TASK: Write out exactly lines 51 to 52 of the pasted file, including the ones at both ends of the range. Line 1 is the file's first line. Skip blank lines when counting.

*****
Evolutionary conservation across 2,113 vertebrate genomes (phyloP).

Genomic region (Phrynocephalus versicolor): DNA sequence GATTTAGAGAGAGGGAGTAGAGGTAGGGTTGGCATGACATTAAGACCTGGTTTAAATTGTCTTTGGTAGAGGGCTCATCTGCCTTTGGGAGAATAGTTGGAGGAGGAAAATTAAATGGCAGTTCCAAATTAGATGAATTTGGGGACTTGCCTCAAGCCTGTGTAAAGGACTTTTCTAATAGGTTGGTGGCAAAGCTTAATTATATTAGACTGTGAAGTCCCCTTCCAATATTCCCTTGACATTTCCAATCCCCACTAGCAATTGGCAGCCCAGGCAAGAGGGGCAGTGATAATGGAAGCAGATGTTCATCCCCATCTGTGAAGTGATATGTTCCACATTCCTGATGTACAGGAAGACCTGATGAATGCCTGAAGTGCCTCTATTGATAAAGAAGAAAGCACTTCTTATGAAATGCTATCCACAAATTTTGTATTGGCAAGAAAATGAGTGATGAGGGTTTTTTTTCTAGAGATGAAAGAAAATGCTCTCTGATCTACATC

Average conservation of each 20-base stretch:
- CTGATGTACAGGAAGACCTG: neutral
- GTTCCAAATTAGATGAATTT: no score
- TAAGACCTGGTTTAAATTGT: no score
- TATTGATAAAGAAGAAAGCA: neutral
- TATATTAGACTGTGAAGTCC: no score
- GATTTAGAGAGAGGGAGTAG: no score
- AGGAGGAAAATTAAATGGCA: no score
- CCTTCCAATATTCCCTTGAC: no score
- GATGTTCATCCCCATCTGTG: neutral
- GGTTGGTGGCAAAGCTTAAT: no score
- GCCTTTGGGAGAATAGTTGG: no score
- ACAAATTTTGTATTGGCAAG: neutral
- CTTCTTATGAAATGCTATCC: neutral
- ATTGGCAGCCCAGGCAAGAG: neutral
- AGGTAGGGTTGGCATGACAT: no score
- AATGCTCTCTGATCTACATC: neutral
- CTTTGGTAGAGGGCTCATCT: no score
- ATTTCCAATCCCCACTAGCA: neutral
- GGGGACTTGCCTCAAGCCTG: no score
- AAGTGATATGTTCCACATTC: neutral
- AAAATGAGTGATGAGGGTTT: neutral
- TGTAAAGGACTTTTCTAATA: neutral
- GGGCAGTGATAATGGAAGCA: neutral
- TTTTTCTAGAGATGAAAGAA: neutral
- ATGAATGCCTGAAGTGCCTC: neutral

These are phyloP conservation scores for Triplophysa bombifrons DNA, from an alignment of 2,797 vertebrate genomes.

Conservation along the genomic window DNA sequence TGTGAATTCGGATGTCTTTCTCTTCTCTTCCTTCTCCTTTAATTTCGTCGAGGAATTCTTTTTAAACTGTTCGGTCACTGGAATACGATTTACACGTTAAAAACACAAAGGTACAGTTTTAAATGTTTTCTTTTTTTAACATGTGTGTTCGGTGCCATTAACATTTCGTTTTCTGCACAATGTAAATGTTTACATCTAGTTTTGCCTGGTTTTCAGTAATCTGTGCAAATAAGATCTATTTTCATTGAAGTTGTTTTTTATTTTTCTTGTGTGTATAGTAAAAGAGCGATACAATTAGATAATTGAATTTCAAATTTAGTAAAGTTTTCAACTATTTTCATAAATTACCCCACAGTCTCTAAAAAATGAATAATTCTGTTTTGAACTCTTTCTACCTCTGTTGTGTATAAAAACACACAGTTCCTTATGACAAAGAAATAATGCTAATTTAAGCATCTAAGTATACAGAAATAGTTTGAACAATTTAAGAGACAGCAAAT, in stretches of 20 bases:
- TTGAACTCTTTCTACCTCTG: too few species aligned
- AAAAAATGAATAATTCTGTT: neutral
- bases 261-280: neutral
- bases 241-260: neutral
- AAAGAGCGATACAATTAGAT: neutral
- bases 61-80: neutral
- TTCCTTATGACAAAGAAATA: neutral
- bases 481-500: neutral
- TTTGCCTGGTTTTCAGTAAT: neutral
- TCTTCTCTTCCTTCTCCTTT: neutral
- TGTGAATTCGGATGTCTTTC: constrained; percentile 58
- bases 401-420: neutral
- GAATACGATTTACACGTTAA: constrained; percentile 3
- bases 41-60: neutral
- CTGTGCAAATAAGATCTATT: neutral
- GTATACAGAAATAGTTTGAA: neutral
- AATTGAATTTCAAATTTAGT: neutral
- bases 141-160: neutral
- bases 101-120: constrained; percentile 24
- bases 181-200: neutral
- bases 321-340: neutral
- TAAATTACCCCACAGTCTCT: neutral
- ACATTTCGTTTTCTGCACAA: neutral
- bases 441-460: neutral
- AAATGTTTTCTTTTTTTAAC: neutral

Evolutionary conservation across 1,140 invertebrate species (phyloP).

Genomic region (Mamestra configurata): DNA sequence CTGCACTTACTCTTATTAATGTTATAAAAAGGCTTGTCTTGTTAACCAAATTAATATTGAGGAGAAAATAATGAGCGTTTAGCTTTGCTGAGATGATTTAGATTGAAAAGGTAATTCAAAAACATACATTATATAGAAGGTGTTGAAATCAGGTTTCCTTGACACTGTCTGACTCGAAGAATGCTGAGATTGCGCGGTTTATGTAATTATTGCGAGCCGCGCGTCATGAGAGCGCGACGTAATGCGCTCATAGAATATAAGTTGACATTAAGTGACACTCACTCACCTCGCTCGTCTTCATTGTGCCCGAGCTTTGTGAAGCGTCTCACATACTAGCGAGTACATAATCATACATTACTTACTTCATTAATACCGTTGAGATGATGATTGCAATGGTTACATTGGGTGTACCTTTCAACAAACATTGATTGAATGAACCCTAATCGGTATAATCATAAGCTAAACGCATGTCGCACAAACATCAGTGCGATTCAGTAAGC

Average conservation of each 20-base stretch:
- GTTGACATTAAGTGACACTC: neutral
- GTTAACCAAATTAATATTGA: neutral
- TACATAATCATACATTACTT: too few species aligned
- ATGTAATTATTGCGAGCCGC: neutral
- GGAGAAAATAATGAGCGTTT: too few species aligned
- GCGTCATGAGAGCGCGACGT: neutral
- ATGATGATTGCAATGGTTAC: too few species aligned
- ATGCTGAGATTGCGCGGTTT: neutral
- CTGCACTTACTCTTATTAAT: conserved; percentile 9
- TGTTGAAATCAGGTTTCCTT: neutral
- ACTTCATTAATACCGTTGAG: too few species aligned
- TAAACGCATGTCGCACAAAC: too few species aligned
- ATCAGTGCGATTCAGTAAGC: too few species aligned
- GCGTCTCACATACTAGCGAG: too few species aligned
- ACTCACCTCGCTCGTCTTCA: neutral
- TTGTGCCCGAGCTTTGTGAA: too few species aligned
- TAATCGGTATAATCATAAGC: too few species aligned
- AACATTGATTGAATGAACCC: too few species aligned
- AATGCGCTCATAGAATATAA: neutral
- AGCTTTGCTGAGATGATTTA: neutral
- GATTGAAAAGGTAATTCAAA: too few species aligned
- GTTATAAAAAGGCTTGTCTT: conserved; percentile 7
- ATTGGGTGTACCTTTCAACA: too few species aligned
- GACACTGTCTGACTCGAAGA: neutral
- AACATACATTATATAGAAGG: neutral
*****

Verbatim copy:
- bases 321-340: neutral
- TAAATTACCCCACAGTCTCT: neutral